I-Team: City board member allegedly commits voter fraud

Alberto Guzman is a Providence businessman.

He's had his picture taken with the governor and the mayor of Providence. He served on the powerful loan committee for the city's Economic Development Partnership, deciding which businesses get taxpayer backed loans.

And until Monday, according to the letter of the law, he was committing voter fraud.

The NBC 10 I-Team approached Guzman at his business, AG Services LLC.

Gavigan: "Why do you vote here in Providence when you don't live in Providence?"

Guzman: "Well, I've been in Providence ever since I came to the United States from the Dominican Republic. I work in Providence. I'm involved in civil matters, sports matters, everything that I do is in Providence, so I consider myself to be from Providence."

Town records confirm that Guzman's legal residence is in North Smithfield at a home on Douglas Pike. He's been there for more than 10 years.

According to his voting records, which were signed and filed with the Providence Board of Canvassers, he lives in Providence at 1214 Broad Street. The building is his insurance and accounting business. According to the records, he's voted from Precinct 2832 in 10 elections since 2000, including primaries.

Gavigan: "It's illegal."

Guzman: "Well you tell me what's illegal. I'm going to vote for somebody in North Smithfield that I don't even know, when I know everybody in Providence."

John Marion, the executive director of Common Cause RI, a political watchdog group, said the question of residency is absolutely clear cut.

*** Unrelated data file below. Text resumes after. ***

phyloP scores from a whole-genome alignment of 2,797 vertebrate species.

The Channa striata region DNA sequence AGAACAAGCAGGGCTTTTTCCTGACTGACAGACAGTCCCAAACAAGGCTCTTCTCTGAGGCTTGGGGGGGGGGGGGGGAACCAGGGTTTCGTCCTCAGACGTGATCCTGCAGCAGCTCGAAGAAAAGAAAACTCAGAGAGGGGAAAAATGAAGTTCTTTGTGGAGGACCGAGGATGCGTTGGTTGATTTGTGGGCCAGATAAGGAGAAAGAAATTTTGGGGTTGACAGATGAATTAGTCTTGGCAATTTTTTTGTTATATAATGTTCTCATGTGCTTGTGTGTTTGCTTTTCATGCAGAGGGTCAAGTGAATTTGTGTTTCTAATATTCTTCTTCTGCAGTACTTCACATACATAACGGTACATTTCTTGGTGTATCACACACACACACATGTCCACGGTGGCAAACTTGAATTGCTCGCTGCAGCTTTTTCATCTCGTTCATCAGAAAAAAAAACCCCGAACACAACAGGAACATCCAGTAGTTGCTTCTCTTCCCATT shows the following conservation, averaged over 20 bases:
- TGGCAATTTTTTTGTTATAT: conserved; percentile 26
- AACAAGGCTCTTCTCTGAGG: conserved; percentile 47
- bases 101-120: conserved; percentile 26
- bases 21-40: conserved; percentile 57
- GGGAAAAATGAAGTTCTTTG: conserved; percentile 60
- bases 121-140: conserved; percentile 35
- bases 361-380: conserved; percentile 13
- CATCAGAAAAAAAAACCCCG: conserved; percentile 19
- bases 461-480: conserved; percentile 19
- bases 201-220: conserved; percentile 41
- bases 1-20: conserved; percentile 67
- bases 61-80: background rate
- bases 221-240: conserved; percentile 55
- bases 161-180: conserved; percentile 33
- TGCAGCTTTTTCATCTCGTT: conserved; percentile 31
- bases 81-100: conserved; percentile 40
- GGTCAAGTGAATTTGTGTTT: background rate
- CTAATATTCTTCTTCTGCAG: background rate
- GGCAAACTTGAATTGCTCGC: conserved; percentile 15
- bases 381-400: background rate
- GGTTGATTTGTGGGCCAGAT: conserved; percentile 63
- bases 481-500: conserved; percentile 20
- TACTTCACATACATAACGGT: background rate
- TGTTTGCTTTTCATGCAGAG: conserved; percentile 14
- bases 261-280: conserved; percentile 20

You vote where you reside, not at your place of business. It's both a state felony and a federal crime," Marion said.

The I-Team also discovered Guzman was arrested in June 2012, accused of writing a bad check for real estate taxes in North Smithfield. The bad check was Guzman's second in two years, according to the tax collector's office.

The case wasn't prosecuted after he paid the bill. Guzman said a child support issue came up with his ex-wife in Florida.

"They froze my account. I wrote a check to the town of North Smithfield for the taxes and the checked bounced," Guzman said.

However, the I-Team also found Guzman has not paid his taxes at all this year, owing both North Smithfield and Providence a total of $9,920 including penalties.

"If he conducts his personal affairs in a way that reflects that he doesn't understand the consequences of not paying his taxes, it really calls into question his judgment in being able to evaluate somebody in their capacity to pay back a loan," said Marion, referring to Guzman's former role as a city loan committee member.

After being approached by the I-Team, Guzman has since changed his voter registration to reflect his North Smithfield address. He has also stepped down from the PEDP.

"As a Providence business owner, Mr. Guzman met the criteria to serve on the PEDP board and its loan committee. Mayor Taveras was not aware of Mr. Guzman's voting in the city or his personal legal issues. Given this new information, it is not appropriate for Mr. Guzman to continue serving on the PEDP loan committee and Mayor Taveras has accepted his resignation," said David Ortiz, the mayor's spokesman.

Guzman has not been charged in connection with his voting record.